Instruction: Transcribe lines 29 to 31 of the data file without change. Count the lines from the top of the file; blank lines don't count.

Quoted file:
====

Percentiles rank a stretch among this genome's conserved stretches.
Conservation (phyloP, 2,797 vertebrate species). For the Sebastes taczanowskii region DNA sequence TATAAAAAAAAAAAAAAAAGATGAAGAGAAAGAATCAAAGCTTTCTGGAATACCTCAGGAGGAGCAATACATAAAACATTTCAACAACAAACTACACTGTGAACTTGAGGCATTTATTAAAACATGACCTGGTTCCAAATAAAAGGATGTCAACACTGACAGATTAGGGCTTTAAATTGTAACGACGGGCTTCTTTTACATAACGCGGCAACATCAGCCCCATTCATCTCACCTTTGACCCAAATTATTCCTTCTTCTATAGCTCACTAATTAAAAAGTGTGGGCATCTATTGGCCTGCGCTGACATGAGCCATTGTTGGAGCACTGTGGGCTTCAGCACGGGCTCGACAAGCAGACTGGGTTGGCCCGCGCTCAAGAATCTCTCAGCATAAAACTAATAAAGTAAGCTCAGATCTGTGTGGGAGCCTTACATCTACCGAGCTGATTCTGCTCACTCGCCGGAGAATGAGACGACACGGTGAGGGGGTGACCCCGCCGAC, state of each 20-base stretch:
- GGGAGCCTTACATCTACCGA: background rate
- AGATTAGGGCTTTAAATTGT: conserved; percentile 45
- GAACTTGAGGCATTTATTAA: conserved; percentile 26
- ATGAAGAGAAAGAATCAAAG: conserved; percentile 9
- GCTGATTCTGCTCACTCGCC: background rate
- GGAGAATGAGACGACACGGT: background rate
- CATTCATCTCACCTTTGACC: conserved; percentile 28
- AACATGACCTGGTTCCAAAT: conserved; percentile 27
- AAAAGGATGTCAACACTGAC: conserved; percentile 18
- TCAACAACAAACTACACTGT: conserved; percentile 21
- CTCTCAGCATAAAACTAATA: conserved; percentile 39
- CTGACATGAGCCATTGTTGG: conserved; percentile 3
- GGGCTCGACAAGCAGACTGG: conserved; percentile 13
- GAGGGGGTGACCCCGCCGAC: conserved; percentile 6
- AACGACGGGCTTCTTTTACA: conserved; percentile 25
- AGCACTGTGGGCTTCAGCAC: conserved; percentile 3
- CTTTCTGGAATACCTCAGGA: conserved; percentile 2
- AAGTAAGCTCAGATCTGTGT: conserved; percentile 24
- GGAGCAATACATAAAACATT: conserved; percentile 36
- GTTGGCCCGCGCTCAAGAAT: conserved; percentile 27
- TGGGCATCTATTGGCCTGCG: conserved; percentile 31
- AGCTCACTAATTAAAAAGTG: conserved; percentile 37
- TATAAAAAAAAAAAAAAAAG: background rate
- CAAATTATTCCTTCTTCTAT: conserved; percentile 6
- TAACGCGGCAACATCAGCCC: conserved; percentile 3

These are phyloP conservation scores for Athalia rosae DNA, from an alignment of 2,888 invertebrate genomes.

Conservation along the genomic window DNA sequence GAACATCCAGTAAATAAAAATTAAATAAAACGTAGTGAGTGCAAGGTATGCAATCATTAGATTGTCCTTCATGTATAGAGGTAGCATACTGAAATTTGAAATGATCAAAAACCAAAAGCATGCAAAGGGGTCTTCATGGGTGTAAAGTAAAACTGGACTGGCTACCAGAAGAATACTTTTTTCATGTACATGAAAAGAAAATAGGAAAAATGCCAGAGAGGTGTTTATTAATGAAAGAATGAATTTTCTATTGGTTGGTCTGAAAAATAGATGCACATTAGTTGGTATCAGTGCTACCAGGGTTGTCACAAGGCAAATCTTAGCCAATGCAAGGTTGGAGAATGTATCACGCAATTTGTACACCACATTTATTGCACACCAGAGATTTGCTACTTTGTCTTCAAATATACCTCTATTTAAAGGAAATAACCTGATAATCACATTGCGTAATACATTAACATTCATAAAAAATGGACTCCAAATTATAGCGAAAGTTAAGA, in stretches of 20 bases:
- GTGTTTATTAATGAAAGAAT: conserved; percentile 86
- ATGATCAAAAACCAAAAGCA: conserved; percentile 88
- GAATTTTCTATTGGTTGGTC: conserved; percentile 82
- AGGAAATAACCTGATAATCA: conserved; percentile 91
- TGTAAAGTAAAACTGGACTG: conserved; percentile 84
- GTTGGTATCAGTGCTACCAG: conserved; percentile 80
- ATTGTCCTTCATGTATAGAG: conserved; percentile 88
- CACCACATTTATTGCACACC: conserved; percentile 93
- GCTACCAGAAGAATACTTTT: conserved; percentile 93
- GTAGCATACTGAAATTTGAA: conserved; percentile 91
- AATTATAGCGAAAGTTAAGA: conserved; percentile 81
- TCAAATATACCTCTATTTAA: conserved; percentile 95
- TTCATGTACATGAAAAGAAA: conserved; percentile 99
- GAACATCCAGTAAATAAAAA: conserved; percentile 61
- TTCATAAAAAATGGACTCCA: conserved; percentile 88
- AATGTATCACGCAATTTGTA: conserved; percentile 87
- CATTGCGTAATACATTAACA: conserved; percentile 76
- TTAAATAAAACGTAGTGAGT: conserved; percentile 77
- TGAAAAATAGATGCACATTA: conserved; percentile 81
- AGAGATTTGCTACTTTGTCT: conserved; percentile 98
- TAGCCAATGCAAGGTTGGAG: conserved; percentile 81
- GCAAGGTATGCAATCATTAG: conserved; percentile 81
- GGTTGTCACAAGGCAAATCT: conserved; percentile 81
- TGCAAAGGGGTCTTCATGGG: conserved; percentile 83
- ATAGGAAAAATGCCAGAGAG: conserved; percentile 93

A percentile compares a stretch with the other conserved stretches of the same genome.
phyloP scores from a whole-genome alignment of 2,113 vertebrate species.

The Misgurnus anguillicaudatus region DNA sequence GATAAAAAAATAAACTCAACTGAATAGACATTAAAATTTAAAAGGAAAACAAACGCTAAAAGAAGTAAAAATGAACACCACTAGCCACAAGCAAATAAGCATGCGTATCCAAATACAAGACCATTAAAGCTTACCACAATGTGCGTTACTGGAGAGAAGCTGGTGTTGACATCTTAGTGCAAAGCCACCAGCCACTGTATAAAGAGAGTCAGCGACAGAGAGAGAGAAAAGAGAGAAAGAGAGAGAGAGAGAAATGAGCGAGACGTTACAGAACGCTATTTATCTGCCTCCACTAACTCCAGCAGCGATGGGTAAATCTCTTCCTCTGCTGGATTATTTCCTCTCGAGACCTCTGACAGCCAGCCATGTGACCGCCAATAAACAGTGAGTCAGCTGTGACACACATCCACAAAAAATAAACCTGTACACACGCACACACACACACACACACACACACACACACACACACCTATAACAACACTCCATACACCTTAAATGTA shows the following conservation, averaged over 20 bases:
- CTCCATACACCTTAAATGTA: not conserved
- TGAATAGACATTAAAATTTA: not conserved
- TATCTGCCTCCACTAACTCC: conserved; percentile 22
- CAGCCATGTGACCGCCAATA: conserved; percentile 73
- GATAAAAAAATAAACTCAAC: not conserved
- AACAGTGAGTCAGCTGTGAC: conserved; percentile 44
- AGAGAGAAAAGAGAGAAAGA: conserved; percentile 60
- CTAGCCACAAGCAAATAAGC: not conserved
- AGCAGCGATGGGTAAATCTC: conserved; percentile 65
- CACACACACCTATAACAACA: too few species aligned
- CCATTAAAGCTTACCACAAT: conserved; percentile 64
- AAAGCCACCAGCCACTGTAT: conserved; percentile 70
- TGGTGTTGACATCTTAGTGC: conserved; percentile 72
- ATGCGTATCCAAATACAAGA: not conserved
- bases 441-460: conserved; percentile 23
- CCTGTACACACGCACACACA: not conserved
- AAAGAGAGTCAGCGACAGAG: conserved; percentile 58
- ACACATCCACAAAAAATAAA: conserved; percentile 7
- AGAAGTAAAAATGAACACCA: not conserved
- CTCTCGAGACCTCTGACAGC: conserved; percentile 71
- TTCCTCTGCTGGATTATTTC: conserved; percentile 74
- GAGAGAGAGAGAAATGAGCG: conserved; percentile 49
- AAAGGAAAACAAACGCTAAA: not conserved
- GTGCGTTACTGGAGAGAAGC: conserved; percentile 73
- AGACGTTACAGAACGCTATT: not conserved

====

Conservation along the genomic window DNA sequence GAACATCCAGTAAATAAAAATTAAATAAAACGTAGTGAGTGCAAGGTATGCAATCATTAGATTGTCCTTCATGTATAGAGGTAGCATACTGAAATTTGAAATGATCAAAAACCAAAAGCATGCAAAGGGGTCTTCATGGGTGTAAAGTAAAACTGGACTGGCTACCAGAAGAATACTTTTTTCATGTACATGAAAAGAAAATAGGAAAAATGCCAGAGAGGTGTTTATTAATGAAAGAATGAATTTTCTATTGGTTGGTCTGAAAAATAGATGCACATTAGTTGGTATCAGTGCTACCAGGGTTGTCACAAGGCAAATCTTAGCCAATGCAAGGTTGGAGAATGTATCACGCAATTTGTACACCACATTTATTGCACACCAGAGATTTGCTACTTTGTCTTCAAATATACCTCTATTTAAAGGAAATAACCTGATAATCACATTGCGTAATACATTAACATTCATAAAAAATGGACTCCAAATTATAGCGAAAGTTAAGA, in stretches of 20 bases:
- GTGTTTATTAATGAAAGAAT: conserved; percentile 86
- ATGATCAAAAACCAAAAGCA: conserved; percentile 88